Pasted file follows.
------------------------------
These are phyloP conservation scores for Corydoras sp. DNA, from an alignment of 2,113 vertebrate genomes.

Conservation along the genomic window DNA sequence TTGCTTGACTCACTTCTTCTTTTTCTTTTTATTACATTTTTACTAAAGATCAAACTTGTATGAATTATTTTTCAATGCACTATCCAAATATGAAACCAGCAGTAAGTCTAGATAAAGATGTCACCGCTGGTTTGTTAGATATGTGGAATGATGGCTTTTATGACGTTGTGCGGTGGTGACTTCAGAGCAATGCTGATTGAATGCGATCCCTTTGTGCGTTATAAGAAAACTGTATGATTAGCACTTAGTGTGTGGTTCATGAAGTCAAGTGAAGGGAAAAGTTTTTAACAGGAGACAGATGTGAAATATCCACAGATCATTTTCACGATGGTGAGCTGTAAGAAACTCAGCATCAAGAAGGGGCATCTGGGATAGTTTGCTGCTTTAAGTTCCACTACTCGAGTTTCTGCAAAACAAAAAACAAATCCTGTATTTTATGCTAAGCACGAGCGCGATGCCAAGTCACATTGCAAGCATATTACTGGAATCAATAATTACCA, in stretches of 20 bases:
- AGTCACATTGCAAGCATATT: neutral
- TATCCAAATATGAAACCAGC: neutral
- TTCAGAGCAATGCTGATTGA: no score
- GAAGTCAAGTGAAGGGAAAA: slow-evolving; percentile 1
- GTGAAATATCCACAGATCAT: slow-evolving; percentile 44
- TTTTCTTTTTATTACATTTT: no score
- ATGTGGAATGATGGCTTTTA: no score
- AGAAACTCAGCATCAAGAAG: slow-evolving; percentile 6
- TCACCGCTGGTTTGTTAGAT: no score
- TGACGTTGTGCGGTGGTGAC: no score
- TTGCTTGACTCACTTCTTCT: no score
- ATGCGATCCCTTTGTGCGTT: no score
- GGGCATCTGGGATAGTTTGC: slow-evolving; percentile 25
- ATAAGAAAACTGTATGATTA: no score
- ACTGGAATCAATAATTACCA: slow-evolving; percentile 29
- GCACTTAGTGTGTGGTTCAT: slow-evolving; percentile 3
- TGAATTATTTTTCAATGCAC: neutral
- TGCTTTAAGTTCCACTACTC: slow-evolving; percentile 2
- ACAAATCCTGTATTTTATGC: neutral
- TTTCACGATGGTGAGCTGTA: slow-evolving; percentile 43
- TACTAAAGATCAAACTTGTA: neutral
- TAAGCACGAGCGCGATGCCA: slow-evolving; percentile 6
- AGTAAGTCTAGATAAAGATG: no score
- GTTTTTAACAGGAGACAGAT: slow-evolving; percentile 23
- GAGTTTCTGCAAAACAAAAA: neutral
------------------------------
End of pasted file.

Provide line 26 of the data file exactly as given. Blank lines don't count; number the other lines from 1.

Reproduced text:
- GTTTTTAACAGGAGACAGAT: slow-evolving; percentile 23